They Said, We Said In MSFT/YHOO

I've been watching the developments over the past week, and honestly feel like it's a bad tennis match – back and forth, back and forth, but no aces, no amazing backhand winners. Here's another volley from Microsoft today: Microsoft Sets the Record Straight REDMOND, Wash. – July 14, 2008…

I’ve been watching the developments over the past week, and honestly feel like it’s a bad tennis match – back and forth, back and forth, but no aces, no amazing backhand winners.

Here’s another volley from Microsoft today:

Microsoft Sets the Record Straight

REDMOND, Wash. – July 14, 2008 – On the evening of July 12, Yahoo! Inc. released a statement relating to recent discussions involving Yahoo!, Microsoft Corporation, and Carl Icahn. Microsoft believes the statement contains inaccuracies that need to be corrected. Among other things, the enhanced proposal for an alternate search transaction that we submitted late Friday was submitted at the request of Yahoo! Chairman Roy Bostock as a result of apparent attempts by Mr. Icahn to have Microsoft and Yahoo! engage on a search transaction on terms Mr. Icahn believed Microsoft would be willing to accept and which Microsoft understands Mr. Icahn had discussed with Yahoo!.

Specifically, on Thursday afternoon, July 10, Mr. Bostock called Steve Ballmer’s office to arrange a call. On that subsequent call, Mr. Bostock told Mr. Ballmer that “with substantial guarantees on the table and an increase in the TAC (traffic acquisition cost) rate, there are the pillars of a search only deal to be done.” Mr. Bostock encouraged Mr. Ballmer to submit a new proposal to Yahoo! for a search only deal reflecting these terms.

After considering Yahoo’s request and taking into account Yahoo’s previous feedback about our prior search proposal, Microsoft determined late Friday to propose an enhanced search transaction. This proposal included significant revenue guarantees, higher TAC rates, an equity investment and an option for Yahoo! to extend the agreement over a 10 year period.

Microsoft’s proposal did not include changes to Yahoo’s governance.

At the time Microsoft submitted its enhanced proposal, Microsoft asked that Yahoo! confirm whether it would agree that the enhancements were sufficient to form the basis for the parties to engage in negotiations over the weekend on a letter of intent and more detailed term sheets. This discussion has been mischaracterized as a take it or leave it ultimatum, rather than a timetable in order to move forward to intensive negotiations. Yahoo! informed Microsoft on Saturday that it had rejected the proposal.

7 thoughts on “They Said, We Said In MSFT/YHOO”

  1. I’m also getting quite sick of hearing about it all now…

    I just wish Microsoft would accept that Yahoo! don’t want to merger or strike a deal and leave them to it – MS are starting to sound desperate.

    As for Icahn, it’s a good job he isn’t looking to win any popularity polls, because right now I hate hearing about him moreso than I do about this whole palaver.

  2. Hidden in the smoke of all the back and forth rhetoric are two problems associated with a search-only deal.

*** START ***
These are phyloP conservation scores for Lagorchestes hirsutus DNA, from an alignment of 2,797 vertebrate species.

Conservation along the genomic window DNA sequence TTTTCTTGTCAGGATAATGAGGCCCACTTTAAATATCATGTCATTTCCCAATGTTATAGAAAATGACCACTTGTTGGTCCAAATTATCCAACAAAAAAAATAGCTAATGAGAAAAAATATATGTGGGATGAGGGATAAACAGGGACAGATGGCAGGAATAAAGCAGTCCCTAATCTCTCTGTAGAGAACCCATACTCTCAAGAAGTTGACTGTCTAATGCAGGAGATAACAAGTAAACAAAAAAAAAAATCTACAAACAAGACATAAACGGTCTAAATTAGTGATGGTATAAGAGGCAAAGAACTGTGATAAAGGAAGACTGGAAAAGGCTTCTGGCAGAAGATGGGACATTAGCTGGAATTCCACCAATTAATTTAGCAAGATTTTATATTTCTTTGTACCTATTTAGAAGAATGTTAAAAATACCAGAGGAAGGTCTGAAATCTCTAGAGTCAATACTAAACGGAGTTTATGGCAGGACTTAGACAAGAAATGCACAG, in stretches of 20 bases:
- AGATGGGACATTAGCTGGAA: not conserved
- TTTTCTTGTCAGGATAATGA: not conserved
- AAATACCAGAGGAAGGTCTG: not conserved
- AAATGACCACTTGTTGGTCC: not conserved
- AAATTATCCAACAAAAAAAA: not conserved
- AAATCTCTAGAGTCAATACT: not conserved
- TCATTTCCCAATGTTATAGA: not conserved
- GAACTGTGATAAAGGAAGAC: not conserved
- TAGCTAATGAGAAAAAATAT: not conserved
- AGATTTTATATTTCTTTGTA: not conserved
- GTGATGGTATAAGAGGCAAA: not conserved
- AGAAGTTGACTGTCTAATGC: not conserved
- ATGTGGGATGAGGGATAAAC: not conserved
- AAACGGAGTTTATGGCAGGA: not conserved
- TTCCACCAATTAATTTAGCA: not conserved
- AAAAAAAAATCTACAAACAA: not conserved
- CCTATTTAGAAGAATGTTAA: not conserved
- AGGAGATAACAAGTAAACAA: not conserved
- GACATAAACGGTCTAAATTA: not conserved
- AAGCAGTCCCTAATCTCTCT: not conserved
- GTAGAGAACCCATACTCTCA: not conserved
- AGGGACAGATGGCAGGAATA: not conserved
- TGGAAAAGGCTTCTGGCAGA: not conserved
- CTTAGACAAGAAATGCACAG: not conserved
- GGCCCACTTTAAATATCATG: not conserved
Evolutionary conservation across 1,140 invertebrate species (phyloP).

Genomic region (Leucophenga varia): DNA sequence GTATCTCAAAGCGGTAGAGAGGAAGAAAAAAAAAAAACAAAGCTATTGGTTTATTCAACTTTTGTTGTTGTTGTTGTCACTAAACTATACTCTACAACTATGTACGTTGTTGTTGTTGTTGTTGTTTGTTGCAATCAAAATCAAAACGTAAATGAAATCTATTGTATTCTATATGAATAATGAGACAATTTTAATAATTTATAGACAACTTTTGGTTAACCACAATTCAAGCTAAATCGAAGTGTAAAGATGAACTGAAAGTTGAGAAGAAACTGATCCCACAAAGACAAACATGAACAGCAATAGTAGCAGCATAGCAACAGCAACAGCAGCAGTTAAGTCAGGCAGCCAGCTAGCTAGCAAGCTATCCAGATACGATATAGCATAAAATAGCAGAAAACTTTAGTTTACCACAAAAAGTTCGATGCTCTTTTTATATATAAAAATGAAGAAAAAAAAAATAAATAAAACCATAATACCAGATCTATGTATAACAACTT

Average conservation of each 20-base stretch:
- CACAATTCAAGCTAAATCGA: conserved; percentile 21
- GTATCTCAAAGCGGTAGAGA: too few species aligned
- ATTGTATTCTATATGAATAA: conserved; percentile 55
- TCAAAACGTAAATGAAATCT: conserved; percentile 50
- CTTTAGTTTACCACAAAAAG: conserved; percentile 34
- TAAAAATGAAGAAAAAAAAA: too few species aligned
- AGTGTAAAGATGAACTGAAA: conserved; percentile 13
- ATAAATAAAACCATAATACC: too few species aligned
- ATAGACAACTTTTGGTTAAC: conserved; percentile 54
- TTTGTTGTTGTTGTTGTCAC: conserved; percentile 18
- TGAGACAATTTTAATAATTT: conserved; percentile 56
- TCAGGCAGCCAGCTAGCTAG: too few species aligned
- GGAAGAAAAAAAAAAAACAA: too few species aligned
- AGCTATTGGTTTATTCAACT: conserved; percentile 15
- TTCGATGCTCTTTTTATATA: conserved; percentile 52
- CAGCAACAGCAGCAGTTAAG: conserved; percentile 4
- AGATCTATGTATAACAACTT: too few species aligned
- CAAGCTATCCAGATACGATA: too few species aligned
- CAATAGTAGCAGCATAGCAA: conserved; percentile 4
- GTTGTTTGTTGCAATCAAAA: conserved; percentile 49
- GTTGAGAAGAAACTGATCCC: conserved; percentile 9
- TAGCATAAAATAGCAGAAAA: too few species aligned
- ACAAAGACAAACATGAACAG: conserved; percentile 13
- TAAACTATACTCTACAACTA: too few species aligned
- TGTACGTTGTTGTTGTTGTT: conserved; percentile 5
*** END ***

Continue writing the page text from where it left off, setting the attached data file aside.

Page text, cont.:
1. Who is going to be in control of Yahoo after the deal?

    2. What happens if the MSFT search-only deal reduces the quality of the search experience offered to Yahoo’s users below that which has been, or otherwise would be achieved by Yahoo itself?

    These issues are intertwined, and not easily solved.

    If MSFT offers poor quality search results to Yahoo’s users, it will substantially detract from the value of all of Yahoo’s remaining assets, including its brand name. The essence of such a deal will be for Yahoo to serve MSFT’s search results and ppc advertising to its users. Since the volume of search traffic fed to MSFT is a direct function of integrating the search function into Yahoo’s other properties, there isn’t any simple way to do a search-only deal without running the risk of doing deep damage to all of Yahoo’s remaining properties, including its brand name.

    This wouldn’t be an issue if MSFT had a proven successful track record in the search market, but after many millions of dollars expended trying to catch up, MSFT’s experience to date suggests it might fall farther and farther behind Google in search quality. Thus, it is easy to see why the Yahoo board might be concerned that a search-only deal could leave them holding the bag — and perhaps even being exposed to some personal financial liability — if a deal goes through and things turn out poorly.

  3. This is simply another case of Corp bullying from Mr Ballmer and MSFT.

    I do hope Yahoo does not end up being this decades Netscape.

  4. If we were all teenagers who simply wished to watch Family Guy video clips around the clock, it would be much easier to deliver a one-size fits-all solution.

    But we’re not.

    So while Google’s recent move to shift more into publishing may irritate the publishing industry by attempting to compete on the “media producer” level, there will still be many other sites that will provide access to information as search engines — whether it’s hotels or cars or weather or downloads, there will be search engines for each type of query (and indeed: there will continue to be more and more of them).

    I wish the Google guys the best of luck with their new project to “create all the world’s information”, “advertise all of the world’s Google”, “acquire all the world’s content producers”, “all your content belong to…” — or whatever their new motto for this new project will be.

Leave a Reply

Your email address will not be published. Required fields are marked *